Boston mayor to sign act limiting immigration holds
Mayor Martin J. Walsh declared Wednesday he would sign a city ordinance to prohibit Boston police from detaining illegal immigrants for possible deportation, unless they were convicted of a serious crime.
The proposal is still in its early stages, but Walsh's announcement to a jubilant convention of mostly immigrant union delegates at the Hynes Convention Center drew a standing ovation and some tears, even as critics warned that the plan could backfire and lead to the release of dangerous criminals.
Walsh said he expected Boston would pass its own version of the Trust Act, legislation that is emerging nationwide as a way to limit the immigrants that state and local police turn over to US Immigration and Customs Enforcement after an arrest or traffic stop. Walsh said City Councilor Josh Zakim would file legislation this week to make clear that police should not detain immigrants for ICE after a judge has released them, unless the immigrants "have committed serious crimes."
"I'm assuming the council is going to pass the Trust Act, and I'm going to sign the Trust Act," Walsh said in remarks to reporters as he attended an event at a Boston school Wednesday night. Walsh, the son of Irish immigrants, added, "Many people who are in this country are undocumented. I'm certainly not going to have my police department picking up every single person in the country, state, or the city that's undocumented."
Though Walsh said last year he supported the Trust Act, his speech Wednesday marked a departure from the past administration of Mayor Thomas M. Menino. In 2008, Boston was one of the first cities to launch the Secure Communities program, which lets federal agents check the fingerprints of anyone arrested by state and local police. ICE can then ask police to detain immigrants for up to 48 hours after they are released so that immigration officials can take them into custody.
City officials had argued that Secure Communities helped rid Boston of gang members and other criminals. But federal statistics showed nearly half the 757 deportees from Boston and Suffolk County from 2008 through March had no criminal record. Nationwide, only 20 percent of deportees had no record.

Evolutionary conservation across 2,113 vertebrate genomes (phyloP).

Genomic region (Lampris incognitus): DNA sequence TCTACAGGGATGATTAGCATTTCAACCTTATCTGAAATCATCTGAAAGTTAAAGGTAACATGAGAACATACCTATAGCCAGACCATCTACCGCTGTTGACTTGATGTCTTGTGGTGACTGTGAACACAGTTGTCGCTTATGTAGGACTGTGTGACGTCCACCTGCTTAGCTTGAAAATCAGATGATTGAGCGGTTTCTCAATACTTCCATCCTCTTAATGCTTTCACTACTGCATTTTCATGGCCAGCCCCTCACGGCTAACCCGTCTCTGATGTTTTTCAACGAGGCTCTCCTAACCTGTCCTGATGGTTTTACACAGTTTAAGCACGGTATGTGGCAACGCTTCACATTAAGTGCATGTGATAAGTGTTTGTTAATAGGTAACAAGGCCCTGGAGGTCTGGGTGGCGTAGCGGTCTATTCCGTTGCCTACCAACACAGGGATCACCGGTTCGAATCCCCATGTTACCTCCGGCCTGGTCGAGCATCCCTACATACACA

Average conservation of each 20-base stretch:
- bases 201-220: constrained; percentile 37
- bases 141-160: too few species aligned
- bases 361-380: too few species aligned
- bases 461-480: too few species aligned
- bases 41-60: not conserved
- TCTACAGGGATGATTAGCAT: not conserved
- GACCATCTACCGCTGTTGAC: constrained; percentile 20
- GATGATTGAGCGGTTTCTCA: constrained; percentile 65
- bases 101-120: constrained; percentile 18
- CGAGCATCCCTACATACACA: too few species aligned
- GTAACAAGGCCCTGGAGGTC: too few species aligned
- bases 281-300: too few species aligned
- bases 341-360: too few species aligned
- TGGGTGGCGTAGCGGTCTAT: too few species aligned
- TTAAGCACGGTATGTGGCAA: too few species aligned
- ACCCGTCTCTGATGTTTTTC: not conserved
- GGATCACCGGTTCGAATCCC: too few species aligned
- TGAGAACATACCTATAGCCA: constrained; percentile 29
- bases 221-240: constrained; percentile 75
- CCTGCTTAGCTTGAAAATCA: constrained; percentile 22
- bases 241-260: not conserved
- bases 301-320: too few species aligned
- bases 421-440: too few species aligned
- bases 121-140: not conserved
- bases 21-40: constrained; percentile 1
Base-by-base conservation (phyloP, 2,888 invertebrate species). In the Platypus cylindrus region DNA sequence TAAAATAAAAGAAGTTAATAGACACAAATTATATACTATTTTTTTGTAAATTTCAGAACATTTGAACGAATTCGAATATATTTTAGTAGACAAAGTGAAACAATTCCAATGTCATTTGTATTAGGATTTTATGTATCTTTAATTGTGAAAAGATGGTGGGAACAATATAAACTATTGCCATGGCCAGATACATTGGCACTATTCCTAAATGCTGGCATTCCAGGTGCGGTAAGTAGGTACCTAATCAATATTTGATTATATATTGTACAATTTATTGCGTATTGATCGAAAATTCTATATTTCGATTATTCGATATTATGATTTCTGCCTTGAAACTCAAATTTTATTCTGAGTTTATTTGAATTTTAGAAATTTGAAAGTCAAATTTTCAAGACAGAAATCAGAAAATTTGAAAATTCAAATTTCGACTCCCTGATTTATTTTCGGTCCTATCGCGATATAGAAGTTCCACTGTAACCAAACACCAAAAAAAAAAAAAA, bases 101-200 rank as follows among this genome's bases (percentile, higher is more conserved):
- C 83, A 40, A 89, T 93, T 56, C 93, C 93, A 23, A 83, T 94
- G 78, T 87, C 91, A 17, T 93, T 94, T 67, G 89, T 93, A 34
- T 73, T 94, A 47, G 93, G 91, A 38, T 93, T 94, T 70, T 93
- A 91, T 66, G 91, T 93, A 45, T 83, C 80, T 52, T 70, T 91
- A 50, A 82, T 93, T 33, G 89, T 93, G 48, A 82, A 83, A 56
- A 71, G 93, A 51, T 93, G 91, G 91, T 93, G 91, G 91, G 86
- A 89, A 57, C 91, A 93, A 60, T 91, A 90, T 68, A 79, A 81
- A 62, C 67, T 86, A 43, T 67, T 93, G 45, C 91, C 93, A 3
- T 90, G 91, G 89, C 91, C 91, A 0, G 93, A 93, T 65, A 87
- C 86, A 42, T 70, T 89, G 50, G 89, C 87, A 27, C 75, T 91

Advocates for immigrants hailed the news Wednesday. Many have said Boston's policies had made immigrants afraid to report crimes.
"We're thrilled," said Brian Lang, president of Unite Here Local 26 in Boston, and who introduced Walsh before he announced the proposal to 1,000 union delegates attending an international convention of restaurant and hospitality workers. "As a union, we think this is a central issue for worker's rights."
"It's sending a very important message, not just to the rest of the state, but to the rest of the country," said Patricia Montes, executive director of Centro Presente, a statewide immigrant group based in Somerville.
But critics say Walsh's push frustrates efforts to get federal and local law enforcement agencies to work together better, especially after the Sept. 11, 2001, terror attacks and last year's Boston Marathon bombings.
Jessica Vaughan, director of policy studies for the Center for Immigration Studies, a Washington think tank, said failing to report illegal immigrants opens the door to future crimes. In 2008, a Salvadoran man with a criminal record killed three members of the same family in San Francisco. In 2011, a man from Ecuador with a record brutally murdered a Brockton woman and her son.
"What is Mayor Walsh going to say to the family member of somebody who gets killed or maimed or raped by a criminal alien who should have been held by Boston police but was let go because of this ordinance?" she said.
Zakim countered that immigrants accused of crimes must first clear the criminal justice system. If a judge releases them, he said, then ICE can pick them up. But, under his plan, the city will no longer pay to jail them for ICE.
"Boston has a rightfully earned a reputation as a place that's welcoming and open to everyone," Zakim said in a telephone interview. He added, "To hold someone at city expense for a civil violation just seems unnecessary and not the way Boston should be."
Though ICE has always been able to jail immigrants, the Secure Communities technology dramatically enhanced the federal agency's ability to detect illegal immigrants through state and local police. In 2012, over Governor Deval Patrick's objections, ICE expanded the program across Massachusetts, and it is now operating nationwide.
In recent years, however, advocates for immigrants have chipped away at ICE's ability to detain immigrants, many passing their own versions of the "Trust Act."
Last year, Connecticut and California passed state laws limiting detainers, joining more than 100 jurisdictions nationwide that are curbing their cooperation with ICE, according to immigrant advocacy groups tracking the legislation.
In May, Somerville became the first Massachusetts city to limit ICE detainers to immigrants accused of or convicted of a serious crime.
Zakim said he would limit detainers only to immigrants convicted of serious crimes.
A bill is also pending in the state Legislature that would limit ICE detainers statewide to adult immigrants who have served at least five years in prison.
Boston is now home to 167,000 immigrants, about 26 percent of the city, according to the census, and slightly more than half are not US citizens, a likely mix of immigrants here legally and illegally.
ICE officials did not respond to a request for comment.